The plan to put a mental health and substance abuse services center in Allentown is facing opposition from residents and businesses, who fear that it would encourage "unsavory" activities and people, and pose a threat to their homes, families and livelihood.
Horizon Health Services wants to purchase and redevelop the Alliance Advisory Group building at 600 Delaware Ave., turning the two-story red-brick office building into an outpatient facility staffed by 15 doctors, nurses, social workers and mental health counselors.
The 17,600-square-foot building would house services, such as diagnostic assessment and treatment, counseling, psychiatric care and prescription medication, recovery support and referrals – including for children and teenagers. Officials also want to expand the agency's child psychiatry services, which it currently offers only in North Buffalo, East Amherst and Orchard Park.
The agency, which serves 14,000 people annually, asserts that most patients it treats are facing anxiety, depression, trauma and alcoholism.
According to data for the first 10 months of the year, 82% of its mental health diagnoses and 45% of its substance abuse patients fall into those categories. At least half of all patients are seen through telehealth. And its CEO, Anne Constantino, said the agency has been getting "a lot of business support" during its outreach.
But that's not what opponents are focused on. They're worried about the opioid and cocaine addicts, who represent 26% and 13%, respectively, of the substance abuse patients. And while Horizon insists that it doesn't dispense methadone, and isn't opening that type of clinic, that's the clientele that neighbors are most worried about.
"The fact of the matter is that that is a significant part of it," said Jonathan L. White, an Allentown resident. "I would argue that it is still a medication-assisted treatment center. We have not seen any numbers that it is not so, nor have we seen any numbers that would show it would not grow over time."
Matthew Moscati, who lives down the street on Delaware with his wife and three children 12 and under, said such a facility runs counter to everything he and his family admire about Allentown, and why they chose to live there.
"People are increasingly returning to the city as not just singles and empty nesters, but also to raise families," said Moscati, the CEO of TRM Architects, whose office is a block away. "This proposed siting is in opposition of that."
One of the biggest opponents is Benderson Development Co., which has buildings on both sides of 600 Delaware – including its Residence Inn by Marriott, its offices at 570 and 584 Delaware, and two parking lots. Between those buildings, the company has 350 employees. "We have pre-existing businesses that are operating there," said Benderson Vice President Eric Recoon. "There are investments. There’s our employee base to concern ourselves with."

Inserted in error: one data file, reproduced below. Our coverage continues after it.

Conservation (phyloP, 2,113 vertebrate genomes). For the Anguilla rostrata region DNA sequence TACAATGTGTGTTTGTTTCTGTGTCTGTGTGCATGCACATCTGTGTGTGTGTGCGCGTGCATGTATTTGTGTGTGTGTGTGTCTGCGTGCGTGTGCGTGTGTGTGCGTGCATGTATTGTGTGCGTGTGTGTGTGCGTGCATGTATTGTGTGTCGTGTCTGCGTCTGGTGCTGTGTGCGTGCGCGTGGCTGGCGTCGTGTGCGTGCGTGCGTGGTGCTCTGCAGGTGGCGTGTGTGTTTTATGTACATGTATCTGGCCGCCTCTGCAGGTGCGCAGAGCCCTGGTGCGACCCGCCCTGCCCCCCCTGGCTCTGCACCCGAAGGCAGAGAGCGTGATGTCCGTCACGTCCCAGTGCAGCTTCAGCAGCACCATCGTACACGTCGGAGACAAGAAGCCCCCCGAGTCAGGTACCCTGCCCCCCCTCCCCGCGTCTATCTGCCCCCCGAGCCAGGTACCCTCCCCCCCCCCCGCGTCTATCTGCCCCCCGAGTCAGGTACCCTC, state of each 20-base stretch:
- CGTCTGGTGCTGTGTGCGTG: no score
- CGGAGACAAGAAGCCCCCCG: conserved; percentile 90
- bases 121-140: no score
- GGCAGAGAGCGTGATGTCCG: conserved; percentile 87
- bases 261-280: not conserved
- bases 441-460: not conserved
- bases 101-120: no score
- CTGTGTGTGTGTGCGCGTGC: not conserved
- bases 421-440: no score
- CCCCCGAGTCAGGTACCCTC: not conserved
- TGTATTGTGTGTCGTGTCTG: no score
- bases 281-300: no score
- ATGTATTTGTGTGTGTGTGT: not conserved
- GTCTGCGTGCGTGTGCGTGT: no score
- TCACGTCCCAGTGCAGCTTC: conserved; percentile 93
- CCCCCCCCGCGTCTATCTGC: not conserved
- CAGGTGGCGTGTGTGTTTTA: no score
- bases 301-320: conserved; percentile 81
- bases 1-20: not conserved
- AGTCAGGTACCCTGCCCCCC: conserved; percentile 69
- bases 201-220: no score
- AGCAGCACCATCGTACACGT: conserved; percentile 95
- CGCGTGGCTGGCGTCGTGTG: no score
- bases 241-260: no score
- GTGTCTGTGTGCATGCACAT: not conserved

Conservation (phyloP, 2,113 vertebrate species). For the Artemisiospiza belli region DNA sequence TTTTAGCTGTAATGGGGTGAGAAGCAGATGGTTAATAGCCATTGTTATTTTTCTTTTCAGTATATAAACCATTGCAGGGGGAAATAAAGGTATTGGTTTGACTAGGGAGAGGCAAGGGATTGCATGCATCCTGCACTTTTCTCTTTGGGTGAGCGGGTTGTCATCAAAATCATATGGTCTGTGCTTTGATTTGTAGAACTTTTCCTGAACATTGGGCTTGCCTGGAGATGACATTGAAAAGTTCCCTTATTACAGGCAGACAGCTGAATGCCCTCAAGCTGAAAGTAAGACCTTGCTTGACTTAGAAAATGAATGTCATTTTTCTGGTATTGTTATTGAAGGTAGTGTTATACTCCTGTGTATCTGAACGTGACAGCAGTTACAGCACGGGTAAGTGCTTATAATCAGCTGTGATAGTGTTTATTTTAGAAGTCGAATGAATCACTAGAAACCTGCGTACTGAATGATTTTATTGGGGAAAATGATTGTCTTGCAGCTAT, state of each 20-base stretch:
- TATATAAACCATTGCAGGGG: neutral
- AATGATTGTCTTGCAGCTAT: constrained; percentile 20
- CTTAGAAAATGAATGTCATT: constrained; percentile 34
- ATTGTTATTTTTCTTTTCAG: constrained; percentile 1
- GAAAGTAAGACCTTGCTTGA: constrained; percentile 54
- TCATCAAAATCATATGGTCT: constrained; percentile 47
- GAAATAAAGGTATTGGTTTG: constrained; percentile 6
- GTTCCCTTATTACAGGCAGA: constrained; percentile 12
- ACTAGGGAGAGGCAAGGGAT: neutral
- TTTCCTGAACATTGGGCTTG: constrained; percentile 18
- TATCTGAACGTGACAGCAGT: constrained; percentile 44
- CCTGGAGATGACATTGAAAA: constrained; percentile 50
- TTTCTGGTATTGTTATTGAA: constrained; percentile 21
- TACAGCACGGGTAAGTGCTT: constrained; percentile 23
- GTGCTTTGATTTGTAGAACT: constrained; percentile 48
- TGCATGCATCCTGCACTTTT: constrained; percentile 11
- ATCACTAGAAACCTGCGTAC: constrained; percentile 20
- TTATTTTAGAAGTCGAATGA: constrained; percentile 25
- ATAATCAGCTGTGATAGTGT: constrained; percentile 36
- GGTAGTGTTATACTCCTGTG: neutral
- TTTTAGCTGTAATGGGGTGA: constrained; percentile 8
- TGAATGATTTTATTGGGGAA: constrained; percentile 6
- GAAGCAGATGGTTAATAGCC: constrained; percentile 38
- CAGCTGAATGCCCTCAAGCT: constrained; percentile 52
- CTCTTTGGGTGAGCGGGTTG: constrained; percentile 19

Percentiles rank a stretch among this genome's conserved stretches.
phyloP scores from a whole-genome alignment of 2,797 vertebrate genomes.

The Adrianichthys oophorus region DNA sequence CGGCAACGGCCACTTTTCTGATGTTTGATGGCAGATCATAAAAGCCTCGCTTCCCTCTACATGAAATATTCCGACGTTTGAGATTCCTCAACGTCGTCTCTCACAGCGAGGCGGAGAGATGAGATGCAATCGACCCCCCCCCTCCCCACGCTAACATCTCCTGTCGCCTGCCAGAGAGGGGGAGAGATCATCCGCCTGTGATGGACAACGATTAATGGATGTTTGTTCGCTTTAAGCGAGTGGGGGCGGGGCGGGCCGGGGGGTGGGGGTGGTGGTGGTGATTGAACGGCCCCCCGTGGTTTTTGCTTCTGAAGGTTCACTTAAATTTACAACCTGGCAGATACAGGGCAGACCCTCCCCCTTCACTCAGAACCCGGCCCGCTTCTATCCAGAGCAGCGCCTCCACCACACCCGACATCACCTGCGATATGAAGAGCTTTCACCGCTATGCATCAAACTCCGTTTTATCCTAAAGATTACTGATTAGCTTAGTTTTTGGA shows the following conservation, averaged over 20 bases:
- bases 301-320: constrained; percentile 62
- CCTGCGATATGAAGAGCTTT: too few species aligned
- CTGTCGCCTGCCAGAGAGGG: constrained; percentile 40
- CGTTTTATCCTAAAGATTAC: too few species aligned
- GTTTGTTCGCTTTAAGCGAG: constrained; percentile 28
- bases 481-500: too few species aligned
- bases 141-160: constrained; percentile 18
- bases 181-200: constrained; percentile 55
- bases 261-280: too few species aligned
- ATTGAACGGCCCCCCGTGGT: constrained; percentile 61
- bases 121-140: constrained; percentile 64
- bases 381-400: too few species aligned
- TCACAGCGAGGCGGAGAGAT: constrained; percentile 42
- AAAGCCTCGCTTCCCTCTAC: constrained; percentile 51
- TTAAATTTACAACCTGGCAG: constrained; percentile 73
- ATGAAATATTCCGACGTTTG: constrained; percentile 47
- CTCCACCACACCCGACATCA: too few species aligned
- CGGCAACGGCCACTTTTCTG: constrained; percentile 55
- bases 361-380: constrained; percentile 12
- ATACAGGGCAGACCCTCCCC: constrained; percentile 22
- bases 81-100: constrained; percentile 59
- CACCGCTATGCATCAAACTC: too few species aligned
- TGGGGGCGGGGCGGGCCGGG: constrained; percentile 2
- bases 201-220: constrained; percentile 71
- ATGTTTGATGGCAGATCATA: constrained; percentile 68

In particular, it's invested millions of dollars in the hotel, which draws guests for extended stays. "It's in an industry where guest experience is shared routinely through social media," said Recoon. "The presence of a facility such as this in and around the hotel is causing really great concerns. One single Travelocity posting is beyond devastating."
Even though the patients are seeking help and treatment, Recoon said, "there is an element that is unsavory that is associated with facilities like this," citing the drug dealers and others who "prey on folks" who are susceptible.
The bottom line, he said, the proposed Horizon facility is "just ill-suited to this section of Allentown."
"It's a good cause. It's the wrong location," Recoon said. "Everybody acknowledges that these types of social services are very important and vital to a community. They perform a great service and function. But at the end of the day, it's about what is appropriate and harmonious."
But Constantino dismissed the suggestion that Horizon should look elsewhere.
“Why should my patients be inconvenienced more than any other business?” she said. “It’s faulty logic to think that we should go to a place other than where people live and work. Our responsibility is to meet the need of our communities. Should we ask the bars to leave?”
Horizon is seeking a special-use permit from the Common Council to do so, with a public hearing on Tuesday.
Both White and Moscati say their resistance is not simply about a "not-in-my-backyard" or NIMBY argument.
Rather, they say, the problem is that there's already too much concentration of such services in and around Allentown. White said there are currently three medication-assisted treatment centers at Virginia and Tenth streets in the neighborhood, Main and Barker streets a half-mile away, and on Holden Street near the Central Park neighborhood.
"Allentown has traditionally been seen as a very welcoming area. We have been the only community to welcome social services agencies when no one else would," White said. "We're proud of that. But we don't believe we need to be the only location where these services are sited."
He criticized Horizon's failure to conduct outreach in the neighborhood in advance, as required by the state Office of Addiction Services and Supports for medication-assisted treatment centers. And he blamed the state, county and social-services agencies for not placing such services outside the central city and in other parts of the county, when the opioid and drug crises affect a much broader geographic area and population.
"The opioid crisis is one that affects everyone. It is probably the most democratic addiction crisis that we face today," White said. "These individuals come from all walks of life and they live in absolutely all corners of Erie County. Yet we are concentrating where they can get services in the same area."